Princess consort is an official title or an informal designation that is normally accorded to the wife of a sovereign prince. The title may be used for the wife of a king if the more usual designation of queen consort is not used.

More informally, it may even be used to describe the family position of any woman who marries royalty non-morganatically, if the rank she derives from that marriage is at least that of a princess (e.g., Grace Kelly was Princess Consort during marriage, whereas Liliane Baels and Countess Juliana von Hauke are not usually so described).

The "consort" part is often dropped when speaking or writing of a princess consort, and the term is only capitalized when the title is borne officially. Currently, there are two princess consorts: one the wife of a reigning sovereign king and the other the wife of a reigning sovereign prince.

United Kingdom edit

In 2005, Clarence House announced that, when Camilla, Duchess of Cornwall's husband Charles, Prince of Wales acceded to the throne of the United Kingdom, she would not use the legal style of queen consort. She intended to use the style of "princess consort", even though her husband would not be a sovereign prince but a sovereign king.[1][2] Such a title has no historical precedent; under English common law, wives of kings automatically become queens.[3][4][5] This was the case with all other women married to British kings—with the exception of queens co-reigning with their husbands.[note 1] In 2018, Clarence House removed the statement from its website, suggesting that Camilla would be styled as queen consort upon her husband's accession.[6] In 2020, however, Clarence House released another statement announcing that, as established at the time of the marriage, upon the accession of the Prince of Wales, Camilla would assume the title of "princess consort" with the style HRH.[7] In her 2022 Accession Day message, published to mark the 70th anniversary of her reign, Elizabeth II stated that it was her "sincere wish" for Camilla to be known as queen consort upon Charles's accession to the throne.[8] Upon Charles's accession to the throne in September 2022, Camilla assumed the title of Queen Consort.[9][10]

Belgium edit

Mary Lilian Baels was the consort of the King of Belgium, but used the title of princess instead of queen.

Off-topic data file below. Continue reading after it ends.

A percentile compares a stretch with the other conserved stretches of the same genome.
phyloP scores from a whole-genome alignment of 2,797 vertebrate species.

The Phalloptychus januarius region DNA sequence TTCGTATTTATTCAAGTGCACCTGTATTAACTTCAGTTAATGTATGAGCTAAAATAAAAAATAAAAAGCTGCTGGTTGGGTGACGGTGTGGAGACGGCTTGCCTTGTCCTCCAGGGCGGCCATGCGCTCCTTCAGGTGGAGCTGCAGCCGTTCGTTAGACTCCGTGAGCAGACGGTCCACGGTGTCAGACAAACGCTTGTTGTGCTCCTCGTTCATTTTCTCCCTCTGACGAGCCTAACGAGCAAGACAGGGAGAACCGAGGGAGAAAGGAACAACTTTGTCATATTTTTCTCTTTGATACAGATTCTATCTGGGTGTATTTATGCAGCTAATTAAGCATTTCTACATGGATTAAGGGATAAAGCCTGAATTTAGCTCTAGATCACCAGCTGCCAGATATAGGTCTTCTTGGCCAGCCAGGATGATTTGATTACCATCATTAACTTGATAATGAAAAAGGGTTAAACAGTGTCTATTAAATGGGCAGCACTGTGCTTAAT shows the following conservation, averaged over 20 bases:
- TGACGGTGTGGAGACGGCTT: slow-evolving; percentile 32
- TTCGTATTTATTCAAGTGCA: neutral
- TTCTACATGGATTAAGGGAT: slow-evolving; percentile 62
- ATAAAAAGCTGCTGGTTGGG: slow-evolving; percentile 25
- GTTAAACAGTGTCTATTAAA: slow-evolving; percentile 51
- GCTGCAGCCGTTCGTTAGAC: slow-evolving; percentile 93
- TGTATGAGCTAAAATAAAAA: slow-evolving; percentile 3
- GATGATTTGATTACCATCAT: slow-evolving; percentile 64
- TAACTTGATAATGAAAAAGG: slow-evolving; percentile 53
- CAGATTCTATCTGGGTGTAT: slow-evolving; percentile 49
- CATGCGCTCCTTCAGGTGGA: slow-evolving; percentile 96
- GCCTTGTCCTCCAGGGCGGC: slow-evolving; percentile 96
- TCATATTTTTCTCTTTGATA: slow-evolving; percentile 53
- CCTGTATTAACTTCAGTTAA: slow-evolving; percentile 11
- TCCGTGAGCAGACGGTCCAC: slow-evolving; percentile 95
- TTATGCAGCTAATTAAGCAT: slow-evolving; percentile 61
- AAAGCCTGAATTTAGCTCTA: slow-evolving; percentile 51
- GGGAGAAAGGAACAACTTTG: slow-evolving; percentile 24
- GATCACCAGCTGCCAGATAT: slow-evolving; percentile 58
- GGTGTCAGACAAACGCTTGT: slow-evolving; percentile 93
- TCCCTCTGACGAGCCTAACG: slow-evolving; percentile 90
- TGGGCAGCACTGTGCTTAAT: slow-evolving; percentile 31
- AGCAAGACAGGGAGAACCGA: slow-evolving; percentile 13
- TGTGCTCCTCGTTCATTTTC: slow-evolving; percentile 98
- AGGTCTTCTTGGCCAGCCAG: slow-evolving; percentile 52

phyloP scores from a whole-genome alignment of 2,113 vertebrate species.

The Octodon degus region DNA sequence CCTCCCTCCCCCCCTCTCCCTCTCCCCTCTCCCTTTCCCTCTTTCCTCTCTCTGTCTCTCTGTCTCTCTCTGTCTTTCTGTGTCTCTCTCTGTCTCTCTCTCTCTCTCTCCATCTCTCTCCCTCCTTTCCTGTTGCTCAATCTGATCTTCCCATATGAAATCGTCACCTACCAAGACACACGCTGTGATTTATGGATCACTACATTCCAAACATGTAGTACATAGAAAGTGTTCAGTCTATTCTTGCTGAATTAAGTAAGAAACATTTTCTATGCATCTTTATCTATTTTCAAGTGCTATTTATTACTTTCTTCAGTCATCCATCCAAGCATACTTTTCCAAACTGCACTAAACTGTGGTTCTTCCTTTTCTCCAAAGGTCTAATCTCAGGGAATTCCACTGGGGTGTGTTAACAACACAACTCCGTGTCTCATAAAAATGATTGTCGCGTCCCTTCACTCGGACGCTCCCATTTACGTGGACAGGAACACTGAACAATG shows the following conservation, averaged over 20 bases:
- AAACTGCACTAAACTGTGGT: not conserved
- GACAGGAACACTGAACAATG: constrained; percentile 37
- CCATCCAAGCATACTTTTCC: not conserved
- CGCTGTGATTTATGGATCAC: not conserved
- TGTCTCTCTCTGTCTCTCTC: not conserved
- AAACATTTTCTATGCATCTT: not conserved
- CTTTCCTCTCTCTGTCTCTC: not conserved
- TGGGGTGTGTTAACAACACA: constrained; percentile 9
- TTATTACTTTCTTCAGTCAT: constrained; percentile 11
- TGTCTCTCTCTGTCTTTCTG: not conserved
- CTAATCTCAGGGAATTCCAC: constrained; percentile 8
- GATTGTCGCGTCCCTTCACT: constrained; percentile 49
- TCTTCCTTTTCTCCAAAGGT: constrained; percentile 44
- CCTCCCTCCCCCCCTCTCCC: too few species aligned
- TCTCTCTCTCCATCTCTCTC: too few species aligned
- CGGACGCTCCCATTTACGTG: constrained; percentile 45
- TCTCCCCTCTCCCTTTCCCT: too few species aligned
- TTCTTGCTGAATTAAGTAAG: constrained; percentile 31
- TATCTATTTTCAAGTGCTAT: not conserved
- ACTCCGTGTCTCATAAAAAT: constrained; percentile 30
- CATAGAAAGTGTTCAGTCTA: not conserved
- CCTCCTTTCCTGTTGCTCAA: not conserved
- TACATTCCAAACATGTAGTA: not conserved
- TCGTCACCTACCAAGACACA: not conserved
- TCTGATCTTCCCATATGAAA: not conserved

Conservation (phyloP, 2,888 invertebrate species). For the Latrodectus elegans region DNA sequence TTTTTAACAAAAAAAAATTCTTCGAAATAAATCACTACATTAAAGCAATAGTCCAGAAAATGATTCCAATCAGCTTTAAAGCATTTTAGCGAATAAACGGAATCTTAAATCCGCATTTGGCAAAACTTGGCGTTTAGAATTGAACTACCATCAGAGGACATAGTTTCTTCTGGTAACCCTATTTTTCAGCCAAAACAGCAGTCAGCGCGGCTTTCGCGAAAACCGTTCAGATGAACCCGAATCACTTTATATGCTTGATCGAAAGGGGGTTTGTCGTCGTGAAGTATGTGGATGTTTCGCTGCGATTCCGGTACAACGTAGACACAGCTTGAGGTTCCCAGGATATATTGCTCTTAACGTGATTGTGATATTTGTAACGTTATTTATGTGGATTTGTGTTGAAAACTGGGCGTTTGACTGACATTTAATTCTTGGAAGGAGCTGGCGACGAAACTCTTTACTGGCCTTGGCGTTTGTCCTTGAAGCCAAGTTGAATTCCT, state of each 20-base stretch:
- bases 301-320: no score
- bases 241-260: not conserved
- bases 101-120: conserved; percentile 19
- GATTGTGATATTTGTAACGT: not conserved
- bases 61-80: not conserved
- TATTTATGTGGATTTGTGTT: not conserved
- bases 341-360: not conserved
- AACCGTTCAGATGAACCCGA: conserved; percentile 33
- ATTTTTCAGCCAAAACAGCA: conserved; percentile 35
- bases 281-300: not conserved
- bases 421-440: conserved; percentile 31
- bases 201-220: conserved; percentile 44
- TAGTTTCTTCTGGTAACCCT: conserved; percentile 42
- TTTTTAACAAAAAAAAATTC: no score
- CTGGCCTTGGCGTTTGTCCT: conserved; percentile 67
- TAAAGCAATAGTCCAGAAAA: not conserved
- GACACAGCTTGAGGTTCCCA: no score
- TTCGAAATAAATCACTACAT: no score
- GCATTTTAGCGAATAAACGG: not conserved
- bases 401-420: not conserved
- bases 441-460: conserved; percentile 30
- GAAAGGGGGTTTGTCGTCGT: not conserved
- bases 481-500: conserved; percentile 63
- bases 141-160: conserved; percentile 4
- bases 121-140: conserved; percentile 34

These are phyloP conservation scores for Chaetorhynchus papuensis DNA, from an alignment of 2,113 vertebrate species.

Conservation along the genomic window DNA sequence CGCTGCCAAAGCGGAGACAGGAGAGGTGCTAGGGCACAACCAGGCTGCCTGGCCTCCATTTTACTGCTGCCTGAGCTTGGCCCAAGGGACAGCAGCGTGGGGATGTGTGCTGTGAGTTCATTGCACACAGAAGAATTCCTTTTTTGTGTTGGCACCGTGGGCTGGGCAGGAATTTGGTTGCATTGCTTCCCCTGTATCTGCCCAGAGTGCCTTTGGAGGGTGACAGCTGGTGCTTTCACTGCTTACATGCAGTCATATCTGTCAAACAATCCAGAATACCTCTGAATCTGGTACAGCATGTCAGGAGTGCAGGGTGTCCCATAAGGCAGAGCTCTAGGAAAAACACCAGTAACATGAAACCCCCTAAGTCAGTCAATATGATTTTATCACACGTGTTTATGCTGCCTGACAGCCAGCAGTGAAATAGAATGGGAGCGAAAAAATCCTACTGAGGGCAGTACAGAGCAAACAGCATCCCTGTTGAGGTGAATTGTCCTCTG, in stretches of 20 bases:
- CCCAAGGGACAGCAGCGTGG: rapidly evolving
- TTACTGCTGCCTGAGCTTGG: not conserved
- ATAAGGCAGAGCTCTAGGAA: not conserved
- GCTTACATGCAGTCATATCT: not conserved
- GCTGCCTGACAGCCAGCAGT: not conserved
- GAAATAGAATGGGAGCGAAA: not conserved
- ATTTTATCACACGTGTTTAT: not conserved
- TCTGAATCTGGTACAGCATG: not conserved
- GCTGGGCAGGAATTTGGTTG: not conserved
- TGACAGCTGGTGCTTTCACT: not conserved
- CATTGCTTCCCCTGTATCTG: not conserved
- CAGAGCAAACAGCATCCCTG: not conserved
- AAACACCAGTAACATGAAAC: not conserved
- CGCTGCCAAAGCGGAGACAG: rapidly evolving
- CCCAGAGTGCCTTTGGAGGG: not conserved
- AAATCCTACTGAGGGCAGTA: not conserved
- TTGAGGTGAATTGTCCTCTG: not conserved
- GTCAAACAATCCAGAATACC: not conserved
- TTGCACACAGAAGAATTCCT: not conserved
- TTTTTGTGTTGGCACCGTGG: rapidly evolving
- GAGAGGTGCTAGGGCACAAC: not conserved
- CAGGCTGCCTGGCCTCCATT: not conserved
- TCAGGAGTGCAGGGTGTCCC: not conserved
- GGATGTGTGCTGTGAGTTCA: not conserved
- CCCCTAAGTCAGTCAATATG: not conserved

Current princesses consort edit

Picture Name Country Became consort Spouse
  Sabika   Bahrain 14 February 2002 Hamad, King of Bahrain
  Charlene   Monaco 1 July 2011 Albert II, Prince of Monaco
  Fahda   Saudi Arabia 23 January 2015 Salman, King of Saudi Arabia

Notes and references edit

Notes edit

  1. ^ Upon Queen Mary I's marriage to Philip II of Spain, an Act of Parliament made him joint sovereign for its duration. Mary II was crowned sovereign jointly with William III & II.

References edit

  1. ^ "The Prince of Wales". The British Monarchy. Archived from the original on 7 March 2015. Retrieved 21 April 2016. After the wedding, Mrs Parker Bowles became known as HRH The Duchess of Cornwall. When The Prince of Wales accedes to the throne, she will be known as HRH The Princess Consort.
  2. ^ "Clarence House press release". Clarence House. 10 February 2005. Archived from the original on 24 June 2014. Retrieved 6 April 2018.
  3. ^ "What Camilla's Title Will Be When Prince Charles Becomes King". Harper's Bazaar. 3 November 2018. Retrieved 2 January 2019.
  4. ^ "Camilla can legally be queen". CBC News. Retrieved 24 May 2009. {{cite journal}}: Cite journal requires |journal= (help)
  5. ^ "Camilla might still become Queen". The Times. UK. Retrieved 24 May 2009.
  6. ^ Furness, Hannah (10 March 2018). "Could Camilla become Queen after all? Clarence House quietly removes statement about Duchess of Cornwall's future role". The Telegraph. Archived from the original on 10 January 2022. Retrieved 6 April 2018.
  7. ^ Sewell, Katie; Bacquart, Charlotte (8 April 2021). "Why Camilla will not be queen when Prince Charles becomes king". The Cornishman. Retrieved 14 April 2021.
  8. ^ Coughlan, Sean (5 February 2022). "Queen wants Camilla to be known as Queen Consort". BBC. Retrieved 5 February 2022.
  9. ^ "Queen Elizabeth II has died". BBC News. 8 September 2022. Archived from the original on 8 September 2022. Retrieved 8 September 2022.
  10. ^ "The Queen Consort". The Royal Family. 8 September 2022. Archived from the original on 8 September 2022. Retrieved 8 September 2022.